Uranus, A Mysterious Blue-Green Ball
No matter how close we get to Uranus, or how much we enhance the pictures with computers, about all we get to see is a blue-green ball. All the mysteries that surround the planet will not be solved easily.
Uranus is the seventh planet in our solar system, located in between Saturn and Neptune. Its average distance from the Sun is about one and three-quarters billion miles, or about twenty times the distance from the Sun to Earth. The orbit Uranus follows around the Sun is an ellipse, or stretched out circle, which means that Uranus' distance from the Sun varies from about 1.7 billion (1,700,000,000) miles at its closest to about 1.87 billion (1,870,000,00) miles at its furthest away. A year on Uranus is 84 Earth years. A day on Uranus is just a little over seventeen Earth hours. One of the many odd facts about Uranus is that it is "lying on its side" as it faces the Sun. Earth faces the sun standing almost straight up, with the north and south poles at the top and bottom as it looks at the Sun. For some reason, Uranus has rolled over, so what we would think of as the south pole is facing the Sun. Scientists don't know why the planet does this, but it may be the result of a collision with some other body in space. Also, the planet rotates, or spins, from East to West which is the exact opposite of the way that Earth spins.
If you live in a place where the skies are dark and you can see to the southern horizon, you might be able to pick out Uranus with a pair of binoculars. The planet will appear as a faint blue-green light. Even through a telescope, Uranus will only be a small blue-green disc.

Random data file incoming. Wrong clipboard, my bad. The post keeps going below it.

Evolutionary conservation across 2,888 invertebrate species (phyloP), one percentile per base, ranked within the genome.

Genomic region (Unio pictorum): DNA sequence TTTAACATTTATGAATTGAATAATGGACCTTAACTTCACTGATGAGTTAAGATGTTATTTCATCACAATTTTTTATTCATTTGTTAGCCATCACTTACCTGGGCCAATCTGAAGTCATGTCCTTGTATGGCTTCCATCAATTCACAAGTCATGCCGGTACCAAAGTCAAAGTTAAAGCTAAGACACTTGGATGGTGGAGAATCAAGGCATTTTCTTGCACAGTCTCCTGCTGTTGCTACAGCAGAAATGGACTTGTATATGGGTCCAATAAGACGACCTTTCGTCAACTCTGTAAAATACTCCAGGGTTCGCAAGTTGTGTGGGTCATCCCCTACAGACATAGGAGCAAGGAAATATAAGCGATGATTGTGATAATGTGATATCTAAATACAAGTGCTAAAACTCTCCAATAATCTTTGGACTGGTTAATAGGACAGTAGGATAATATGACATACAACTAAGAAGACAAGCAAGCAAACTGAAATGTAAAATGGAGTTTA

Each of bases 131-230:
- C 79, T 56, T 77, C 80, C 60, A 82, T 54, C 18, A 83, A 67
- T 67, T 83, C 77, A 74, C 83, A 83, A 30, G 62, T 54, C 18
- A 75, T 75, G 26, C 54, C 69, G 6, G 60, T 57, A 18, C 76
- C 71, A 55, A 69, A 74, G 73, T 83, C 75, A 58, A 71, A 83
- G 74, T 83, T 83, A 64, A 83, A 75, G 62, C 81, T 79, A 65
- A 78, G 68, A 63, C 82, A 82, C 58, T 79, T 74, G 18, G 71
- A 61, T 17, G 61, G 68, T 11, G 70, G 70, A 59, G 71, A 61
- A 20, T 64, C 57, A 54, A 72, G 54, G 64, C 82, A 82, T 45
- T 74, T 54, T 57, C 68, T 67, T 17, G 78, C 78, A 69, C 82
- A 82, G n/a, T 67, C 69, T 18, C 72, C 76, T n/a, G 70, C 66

Uranus is about four times the size of Earth, just a little over 30 thousand miles in diameter, compared to Earth's diameter of around 7,600 miles. Even though Uranus is much larger than our Earth, it is dwarfed when compared to mighty Jupiter, which is over 85 thousand miles in diameter.
Hubble Telescope Image of Uranus
The Voyager spacecraft showed us the rings, which we cannot see at all from Earth. The only way that Earthbound astronomers can even get a hint of the rings is when they occasionally block the light of a star behind them. Even the Hubble Space Telescope cannot get a very good view of the rings. While the rings of Saturn are made up of fairly small pieces of bright white ices, the rings of Uranus for the most part are made of larger chunks of very dark, rocky material. The darkness of the chunks that make up the rings help explain why we cannot see them from Earth.
Uranus was the first planet to be discovered by an astronomer. It was discovered, accidentally, by British astronomer William Herschel in 1781. This meant that someone had to come up with a name for the new planet. Herschel named it "Georgium Sidus", after the King of England at that time, George III (the King that Americans rebelled against). This seemed fair to Herschel, since the King was paying for his research. Grownups being what they are, others called the planet Herschel, in honor of the discoverer. Another astronomer suggested the name Uranus, an ancient Greek god who was the father of Saturn, so the new planet would have a name from mythology like the rest of the planets at that time, and that name was finally agreed on by everybody in the mid 1800's.
Uranus is another member of the family of gas planets that live in our solar system, but it is quite a bit different from Jupiter and Saturn. First, it has methane gas mixed in with the hydrogen and helium that make up most of the giant planets. Methane is what gives Uranus its unusual color. Second, Uranus appears to have a core, or center, of melted rock, which changes into a dirty ocean made of water, ammonia and other elements the further from the center you go. Finally, the dirty ocean changes into the blue-green cover of clouds that we see in the pictures. Scientists believe that the layer of the planet are not separate, like those of an onion, but gradually blend with one another.
Since Uranus is a gas planet, it doesn't have a solid surface like we have here on Earth. The top layer of gas that we see is far from quiet. By carefully studying the pictures sent back by the Voyager spacecraft, scientists were able to see that there are winds blowing at over four hundred miles an hour!
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